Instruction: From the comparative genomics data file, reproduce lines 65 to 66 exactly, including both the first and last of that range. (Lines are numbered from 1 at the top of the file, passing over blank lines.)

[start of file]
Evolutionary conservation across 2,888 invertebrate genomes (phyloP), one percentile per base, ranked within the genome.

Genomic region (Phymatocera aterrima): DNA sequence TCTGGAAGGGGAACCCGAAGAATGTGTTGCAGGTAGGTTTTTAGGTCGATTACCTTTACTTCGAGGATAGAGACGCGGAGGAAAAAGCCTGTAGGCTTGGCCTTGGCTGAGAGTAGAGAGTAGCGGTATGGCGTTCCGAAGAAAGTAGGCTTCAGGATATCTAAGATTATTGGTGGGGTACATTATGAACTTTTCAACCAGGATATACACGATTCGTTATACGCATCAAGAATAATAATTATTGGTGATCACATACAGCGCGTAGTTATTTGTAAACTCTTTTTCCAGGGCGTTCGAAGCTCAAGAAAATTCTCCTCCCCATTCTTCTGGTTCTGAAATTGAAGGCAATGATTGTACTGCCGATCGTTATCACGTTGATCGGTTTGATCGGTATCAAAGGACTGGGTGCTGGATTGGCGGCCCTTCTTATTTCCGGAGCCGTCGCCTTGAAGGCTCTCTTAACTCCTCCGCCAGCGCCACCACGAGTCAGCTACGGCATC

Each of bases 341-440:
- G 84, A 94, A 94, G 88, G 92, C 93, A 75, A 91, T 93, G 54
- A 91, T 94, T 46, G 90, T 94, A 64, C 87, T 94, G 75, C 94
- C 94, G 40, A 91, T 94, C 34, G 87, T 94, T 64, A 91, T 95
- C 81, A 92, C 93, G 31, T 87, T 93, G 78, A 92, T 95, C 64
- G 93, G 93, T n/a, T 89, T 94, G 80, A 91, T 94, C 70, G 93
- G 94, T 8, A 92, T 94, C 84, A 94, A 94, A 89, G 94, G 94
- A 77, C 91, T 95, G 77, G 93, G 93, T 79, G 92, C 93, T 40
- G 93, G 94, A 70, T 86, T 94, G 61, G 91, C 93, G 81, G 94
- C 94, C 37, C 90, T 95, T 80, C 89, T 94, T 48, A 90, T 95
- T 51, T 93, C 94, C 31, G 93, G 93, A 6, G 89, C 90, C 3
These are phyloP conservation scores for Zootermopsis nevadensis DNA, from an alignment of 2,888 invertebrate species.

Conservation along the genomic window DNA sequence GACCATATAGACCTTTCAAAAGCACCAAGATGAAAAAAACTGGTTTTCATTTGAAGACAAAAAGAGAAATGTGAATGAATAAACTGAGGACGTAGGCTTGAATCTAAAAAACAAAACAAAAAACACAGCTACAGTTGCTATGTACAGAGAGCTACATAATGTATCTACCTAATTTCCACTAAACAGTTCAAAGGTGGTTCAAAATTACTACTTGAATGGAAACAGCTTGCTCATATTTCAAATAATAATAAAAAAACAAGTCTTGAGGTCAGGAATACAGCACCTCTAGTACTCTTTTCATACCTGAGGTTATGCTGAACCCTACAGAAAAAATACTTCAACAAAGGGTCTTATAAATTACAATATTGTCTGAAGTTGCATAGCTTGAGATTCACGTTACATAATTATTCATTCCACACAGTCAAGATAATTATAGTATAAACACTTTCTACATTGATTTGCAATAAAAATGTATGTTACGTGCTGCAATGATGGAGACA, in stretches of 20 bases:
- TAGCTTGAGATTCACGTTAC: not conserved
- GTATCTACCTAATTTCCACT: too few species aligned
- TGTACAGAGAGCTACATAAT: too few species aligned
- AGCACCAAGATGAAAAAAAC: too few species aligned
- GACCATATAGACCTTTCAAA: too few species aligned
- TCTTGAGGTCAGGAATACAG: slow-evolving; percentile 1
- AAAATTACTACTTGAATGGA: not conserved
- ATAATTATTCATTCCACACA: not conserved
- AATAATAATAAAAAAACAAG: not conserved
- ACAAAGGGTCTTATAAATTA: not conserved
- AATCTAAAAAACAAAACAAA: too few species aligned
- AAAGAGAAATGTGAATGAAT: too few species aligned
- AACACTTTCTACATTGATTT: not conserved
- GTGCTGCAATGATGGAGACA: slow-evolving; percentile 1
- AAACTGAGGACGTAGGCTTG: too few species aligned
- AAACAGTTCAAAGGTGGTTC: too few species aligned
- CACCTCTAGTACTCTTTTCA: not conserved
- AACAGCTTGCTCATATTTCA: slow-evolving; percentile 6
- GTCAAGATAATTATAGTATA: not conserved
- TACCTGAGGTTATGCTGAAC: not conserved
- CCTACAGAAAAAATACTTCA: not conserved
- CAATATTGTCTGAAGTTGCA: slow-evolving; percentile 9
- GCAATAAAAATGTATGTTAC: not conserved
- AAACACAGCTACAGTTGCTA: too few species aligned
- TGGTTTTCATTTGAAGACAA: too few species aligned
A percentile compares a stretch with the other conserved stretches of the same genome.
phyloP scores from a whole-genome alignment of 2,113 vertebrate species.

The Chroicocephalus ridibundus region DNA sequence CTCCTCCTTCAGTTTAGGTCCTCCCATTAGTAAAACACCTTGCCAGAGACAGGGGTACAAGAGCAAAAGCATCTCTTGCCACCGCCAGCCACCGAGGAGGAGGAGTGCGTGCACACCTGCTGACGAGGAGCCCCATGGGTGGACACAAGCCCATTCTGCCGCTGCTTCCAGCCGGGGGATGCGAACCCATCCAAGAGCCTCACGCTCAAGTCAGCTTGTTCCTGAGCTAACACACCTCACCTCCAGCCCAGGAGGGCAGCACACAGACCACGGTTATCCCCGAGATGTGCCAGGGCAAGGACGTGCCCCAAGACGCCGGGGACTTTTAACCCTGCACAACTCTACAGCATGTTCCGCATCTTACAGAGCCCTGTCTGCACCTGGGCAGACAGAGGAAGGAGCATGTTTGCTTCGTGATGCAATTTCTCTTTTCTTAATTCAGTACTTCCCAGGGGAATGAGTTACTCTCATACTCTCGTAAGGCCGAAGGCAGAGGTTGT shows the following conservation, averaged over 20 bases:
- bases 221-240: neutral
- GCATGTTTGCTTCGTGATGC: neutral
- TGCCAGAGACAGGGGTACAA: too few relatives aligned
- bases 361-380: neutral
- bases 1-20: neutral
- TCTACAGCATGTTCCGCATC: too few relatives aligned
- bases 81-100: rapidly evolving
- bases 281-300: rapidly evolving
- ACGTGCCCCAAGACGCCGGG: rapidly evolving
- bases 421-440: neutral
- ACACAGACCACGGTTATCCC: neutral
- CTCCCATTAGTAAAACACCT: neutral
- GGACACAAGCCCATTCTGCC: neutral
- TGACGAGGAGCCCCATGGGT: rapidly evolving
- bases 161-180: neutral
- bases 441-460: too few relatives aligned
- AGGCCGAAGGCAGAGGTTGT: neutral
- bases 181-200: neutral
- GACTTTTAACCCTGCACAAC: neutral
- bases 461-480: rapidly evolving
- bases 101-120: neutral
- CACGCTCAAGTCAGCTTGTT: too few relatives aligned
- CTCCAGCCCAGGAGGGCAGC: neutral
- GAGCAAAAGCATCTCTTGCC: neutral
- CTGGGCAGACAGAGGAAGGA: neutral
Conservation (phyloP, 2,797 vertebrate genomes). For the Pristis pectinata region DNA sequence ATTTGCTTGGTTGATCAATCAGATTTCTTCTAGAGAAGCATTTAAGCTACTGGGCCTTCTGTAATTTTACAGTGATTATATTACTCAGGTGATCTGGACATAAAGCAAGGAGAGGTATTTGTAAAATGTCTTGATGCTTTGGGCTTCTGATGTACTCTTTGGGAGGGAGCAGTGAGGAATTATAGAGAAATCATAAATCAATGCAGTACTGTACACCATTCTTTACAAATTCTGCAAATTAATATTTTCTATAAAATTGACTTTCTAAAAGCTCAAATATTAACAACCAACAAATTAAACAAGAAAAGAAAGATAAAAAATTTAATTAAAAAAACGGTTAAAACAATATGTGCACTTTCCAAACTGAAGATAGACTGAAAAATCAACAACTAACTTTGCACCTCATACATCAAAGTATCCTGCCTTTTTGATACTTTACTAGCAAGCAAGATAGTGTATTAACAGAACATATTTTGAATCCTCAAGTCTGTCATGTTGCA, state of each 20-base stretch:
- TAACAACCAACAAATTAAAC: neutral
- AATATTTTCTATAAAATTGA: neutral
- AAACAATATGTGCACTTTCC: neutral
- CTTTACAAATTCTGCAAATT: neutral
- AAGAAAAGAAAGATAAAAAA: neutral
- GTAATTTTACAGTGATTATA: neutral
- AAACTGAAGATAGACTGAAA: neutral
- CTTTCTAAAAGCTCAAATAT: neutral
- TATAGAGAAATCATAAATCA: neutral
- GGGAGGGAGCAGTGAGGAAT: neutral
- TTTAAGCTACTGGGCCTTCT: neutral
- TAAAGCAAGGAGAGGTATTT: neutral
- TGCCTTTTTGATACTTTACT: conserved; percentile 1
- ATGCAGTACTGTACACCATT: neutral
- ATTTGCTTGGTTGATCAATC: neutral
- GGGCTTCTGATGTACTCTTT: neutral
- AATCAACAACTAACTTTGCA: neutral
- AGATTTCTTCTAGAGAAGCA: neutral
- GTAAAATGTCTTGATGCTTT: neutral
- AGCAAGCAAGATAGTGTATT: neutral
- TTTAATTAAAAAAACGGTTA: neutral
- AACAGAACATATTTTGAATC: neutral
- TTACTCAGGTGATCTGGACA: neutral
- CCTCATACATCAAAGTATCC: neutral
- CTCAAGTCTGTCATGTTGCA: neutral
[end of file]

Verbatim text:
- CACGCTCAAGTCAGCTTGTT: too few relatives aligned
- CTCCAGCCCAGGAGGGCAGC: neutral